Those who raise this passage as an objection argue that Jesus by calling God the God of the living, using Abraham, Isaac and Jacob as examples, is proof that Abraham, Isaac and Jacob were still alive in some other unseen world which according to them is hades. Others say they are alive in heaven by virtue of an immortal soul but both these assumptions are simply not what Jesus was alluding to. Jesus sought to prove to the Sadducees that the resurrection was true and that Abraham, Isaac and Jacob will live again. Jesus on the contrary refuted any suggestion that there is an immortal soul by saying that God is not the God of the dead. The Bible makes it clear that Abraham, Isaac and Jacob are dead (see Gen. 25:8; Gen. 35:29; Gen. 49:33). Should it then be said that Jesus was contradicting God’s written word by saying Abraham, Isaac and Jacob are not dead? Or would one argue that Jesus was affirming the written word by implying that their physical bodies are dead but their immortal souls are not? If by death, Jesus meant a dead body and an immortal soul, when he said God is not the God of the dead but the living, then Abraham, Isaac and Jacob who are presumed to have merely left their dead bodies behind, are not subject to God since He is not the God of those whose bodies are dead. Where does that leave Jesus’ integrity and wisdom? Such a thought is strange and is simply not the point Jesus was making. Luke’s writing further establish that Jesus was speaking of a future time when Abraham, Isaac and Jacob will live to God. Thus why he wrote in Luke 20:38 ““For He is not the God of the dead but of the living, for all shall be living to him”. Nowhere in scripture is living to God attributed to anything but physical life before death and life again after the resurrection.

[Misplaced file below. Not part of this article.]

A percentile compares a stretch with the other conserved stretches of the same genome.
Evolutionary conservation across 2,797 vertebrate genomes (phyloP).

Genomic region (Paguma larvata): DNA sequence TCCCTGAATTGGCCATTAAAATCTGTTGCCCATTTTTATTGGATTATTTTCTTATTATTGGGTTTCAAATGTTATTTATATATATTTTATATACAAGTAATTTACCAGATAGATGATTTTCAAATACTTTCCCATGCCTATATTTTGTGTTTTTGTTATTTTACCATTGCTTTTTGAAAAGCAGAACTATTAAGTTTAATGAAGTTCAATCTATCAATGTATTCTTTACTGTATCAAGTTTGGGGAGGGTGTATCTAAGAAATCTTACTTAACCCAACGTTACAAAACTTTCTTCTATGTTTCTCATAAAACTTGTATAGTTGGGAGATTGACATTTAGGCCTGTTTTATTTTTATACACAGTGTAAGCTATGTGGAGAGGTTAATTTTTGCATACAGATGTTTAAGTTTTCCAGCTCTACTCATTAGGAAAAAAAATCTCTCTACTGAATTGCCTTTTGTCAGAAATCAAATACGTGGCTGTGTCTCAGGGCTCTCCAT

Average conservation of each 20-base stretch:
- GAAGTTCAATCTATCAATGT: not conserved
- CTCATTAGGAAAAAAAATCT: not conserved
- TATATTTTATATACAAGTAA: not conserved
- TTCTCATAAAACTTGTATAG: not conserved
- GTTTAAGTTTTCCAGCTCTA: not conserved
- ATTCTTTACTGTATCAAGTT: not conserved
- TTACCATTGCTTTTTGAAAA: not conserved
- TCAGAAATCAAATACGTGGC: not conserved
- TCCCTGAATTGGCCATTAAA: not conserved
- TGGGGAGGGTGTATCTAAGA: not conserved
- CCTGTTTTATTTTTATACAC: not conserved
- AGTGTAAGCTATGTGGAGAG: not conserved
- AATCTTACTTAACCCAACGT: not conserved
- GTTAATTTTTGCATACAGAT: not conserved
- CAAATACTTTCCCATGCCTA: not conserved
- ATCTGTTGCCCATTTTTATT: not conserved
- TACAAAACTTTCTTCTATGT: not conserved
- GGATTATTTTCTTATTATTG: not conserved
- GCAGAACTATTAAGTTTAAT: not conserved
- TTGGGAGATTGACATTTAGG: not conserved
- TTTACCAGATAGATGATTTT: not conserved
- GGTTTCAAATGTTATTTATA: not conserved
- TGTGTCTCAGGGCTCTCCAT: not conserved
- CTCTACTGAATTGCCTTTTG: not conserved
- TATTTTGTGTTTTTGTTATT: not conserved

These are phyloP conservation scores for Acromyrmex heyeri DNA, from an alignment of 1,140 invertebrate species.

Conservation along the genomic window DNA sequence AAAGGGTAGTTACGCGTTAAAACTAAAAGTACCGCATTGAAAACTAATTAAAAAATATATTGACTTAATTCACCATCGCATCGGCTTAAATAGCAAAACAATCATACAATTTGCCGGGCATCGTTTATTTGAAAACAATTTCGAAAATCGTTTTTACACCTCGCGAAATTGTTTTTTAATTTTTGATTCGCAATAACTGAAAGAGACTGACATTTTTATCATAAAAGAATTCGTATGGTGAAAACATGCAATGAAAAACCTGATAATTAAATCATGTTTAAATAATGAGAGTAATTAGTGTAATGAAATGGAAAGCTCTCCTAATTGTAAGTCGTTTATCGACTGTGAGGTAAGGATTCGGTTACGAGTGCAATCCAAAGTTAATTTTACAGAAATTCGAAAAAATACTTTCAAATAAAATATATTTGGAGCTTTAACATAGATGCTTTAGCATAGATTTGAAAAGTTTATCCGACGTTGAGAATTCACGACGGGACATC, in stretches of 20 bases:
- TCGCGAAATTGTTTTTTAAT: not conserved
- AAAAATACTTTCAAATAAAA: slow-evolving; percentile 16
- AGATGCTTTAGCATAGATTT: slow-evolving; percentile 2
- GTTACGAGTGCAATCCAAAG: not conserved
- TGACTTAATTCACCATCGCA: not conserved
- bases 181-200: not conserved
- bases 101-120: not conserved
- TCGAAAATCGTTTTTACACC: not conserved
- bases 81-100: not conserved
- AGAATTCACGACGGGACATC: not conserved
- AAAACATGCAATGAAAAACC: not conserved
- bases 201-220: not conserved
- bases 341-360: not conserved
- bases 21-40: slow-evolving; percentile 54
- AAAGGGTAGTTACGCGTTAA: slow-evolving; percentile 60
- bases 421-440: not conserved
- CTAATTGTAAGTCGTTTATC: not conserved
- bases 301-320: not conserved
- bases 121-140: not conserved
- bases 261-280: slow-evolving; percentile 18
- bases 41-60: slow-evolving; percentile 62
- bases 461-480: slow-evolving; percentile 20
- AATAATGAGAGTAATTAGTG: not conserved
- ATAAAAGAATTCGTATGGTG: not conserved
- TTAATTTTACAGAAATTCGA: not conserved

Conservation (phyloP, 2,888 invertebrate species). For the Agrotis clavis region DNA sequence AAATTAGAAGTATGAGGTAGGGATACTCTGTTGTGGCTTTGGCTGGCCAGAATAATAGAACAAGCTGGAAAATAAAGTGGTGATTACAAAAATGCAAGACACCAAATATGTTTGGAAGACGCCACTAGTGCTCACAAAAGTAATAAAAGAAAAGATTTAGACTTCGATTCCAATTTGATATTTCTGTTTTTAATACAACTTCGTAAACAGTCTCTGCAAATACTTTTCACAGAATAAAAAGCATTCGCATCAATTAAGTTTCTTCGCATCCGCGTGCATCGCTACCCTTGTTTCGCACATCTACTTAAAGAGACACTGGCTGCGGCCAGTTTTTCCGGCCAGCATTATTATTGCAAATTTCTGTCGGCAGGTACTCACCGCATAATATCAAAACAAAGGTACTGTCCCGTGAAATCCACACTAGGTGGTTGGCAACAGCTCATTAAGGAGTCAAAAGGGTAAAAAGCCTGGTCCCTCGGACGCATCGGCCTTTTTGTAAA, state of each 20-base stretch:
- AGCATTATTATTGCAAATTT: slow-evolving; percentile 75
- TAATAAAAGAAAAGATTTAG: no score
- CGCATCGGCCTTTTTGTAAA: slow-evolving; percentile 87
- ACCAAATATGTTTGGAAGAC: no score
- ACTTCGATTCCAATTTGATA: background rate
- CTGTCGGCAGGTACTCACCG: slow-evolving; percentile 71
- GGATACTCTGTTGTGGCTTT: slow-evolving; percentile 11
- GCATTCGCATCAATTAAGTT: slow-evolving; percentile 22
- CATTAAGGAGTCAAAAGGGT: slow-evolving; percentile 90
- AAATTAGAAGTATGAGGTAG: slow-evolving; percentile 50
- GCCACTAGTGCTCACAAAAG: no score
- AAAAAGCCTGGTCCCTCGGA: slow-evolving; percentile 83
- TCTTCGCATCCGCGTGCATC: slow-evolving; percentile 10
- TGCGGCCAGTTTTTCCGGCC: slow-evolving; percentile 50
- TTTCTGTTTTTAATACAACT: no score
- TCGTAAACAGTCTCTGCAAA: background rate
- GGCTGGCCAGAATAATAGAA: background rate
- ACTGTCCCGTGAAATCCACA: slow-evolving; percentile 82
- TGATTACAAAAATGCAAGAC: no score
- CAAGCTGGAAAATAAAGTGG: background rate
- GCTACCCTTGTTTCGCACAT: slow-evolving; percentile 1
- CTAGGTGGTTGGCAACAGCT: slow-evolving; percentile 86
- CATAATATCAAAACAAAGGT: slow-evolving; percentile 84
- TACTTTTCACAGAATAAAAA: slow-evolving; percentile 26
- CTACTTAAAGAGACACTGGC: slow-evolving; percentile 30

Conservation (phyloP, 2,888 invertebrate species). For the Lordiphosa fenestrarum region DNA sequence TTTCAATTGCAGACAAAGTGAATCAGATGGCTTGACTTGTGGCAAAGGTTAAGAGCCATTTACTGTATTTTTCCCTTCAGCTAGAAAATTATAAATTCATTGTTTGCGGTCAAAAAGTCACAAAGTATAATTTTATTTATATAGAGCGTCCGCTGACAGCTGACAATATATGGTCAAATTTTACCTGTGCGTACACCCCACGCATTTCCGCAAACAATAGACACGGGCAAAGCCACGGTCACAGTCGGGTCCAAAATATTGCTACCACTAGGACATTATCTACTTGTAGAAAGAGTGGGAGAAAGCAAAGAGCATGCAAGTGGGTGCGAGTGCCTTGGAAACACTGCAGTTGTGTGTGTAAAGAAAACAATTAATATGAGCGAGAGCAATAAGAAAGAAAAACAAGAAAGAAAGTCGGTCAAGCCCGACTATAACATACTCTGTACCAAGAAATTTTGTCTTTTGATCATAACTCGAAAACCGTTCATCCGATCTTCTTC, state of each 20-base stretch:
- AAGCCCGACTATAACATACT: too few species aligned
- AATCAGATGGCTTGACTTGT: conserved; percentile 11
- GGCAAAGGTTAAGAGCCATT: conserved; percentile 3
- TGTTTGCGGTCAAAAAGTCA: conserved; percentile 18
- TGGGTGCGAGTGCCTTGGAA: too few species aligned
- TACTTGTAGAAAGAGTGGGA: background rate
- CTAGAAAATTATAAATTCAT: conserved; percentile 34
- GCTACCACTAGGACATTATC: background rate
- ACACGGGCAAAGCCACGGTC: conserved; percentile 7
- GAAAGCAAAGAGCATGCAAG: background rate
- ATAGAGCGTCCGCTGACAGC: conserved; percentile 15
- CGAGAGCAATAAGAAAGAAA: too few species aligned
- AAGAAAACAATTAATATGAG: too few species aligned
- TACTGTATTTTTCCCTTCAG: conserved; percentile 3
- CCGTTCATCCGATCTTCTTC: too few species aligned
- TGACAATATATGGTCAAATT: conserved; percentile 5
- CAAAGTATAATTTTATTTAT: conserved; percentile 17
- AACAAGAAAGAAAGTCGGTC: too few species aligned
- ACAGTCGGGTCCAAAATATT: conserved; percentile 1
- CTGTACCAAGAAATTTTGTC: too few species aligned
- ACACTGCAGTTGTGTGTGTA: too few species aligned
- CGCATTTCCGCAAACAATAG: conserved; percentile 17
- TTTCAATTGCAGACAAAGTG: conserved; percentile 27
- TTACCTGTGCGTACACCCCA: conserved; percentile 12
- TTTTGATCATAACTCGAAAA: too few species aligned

The 3rd objection – Paul wishing to be absent from the body and present with the Lord
The main passage is 2 Corinthians 4:7-5:11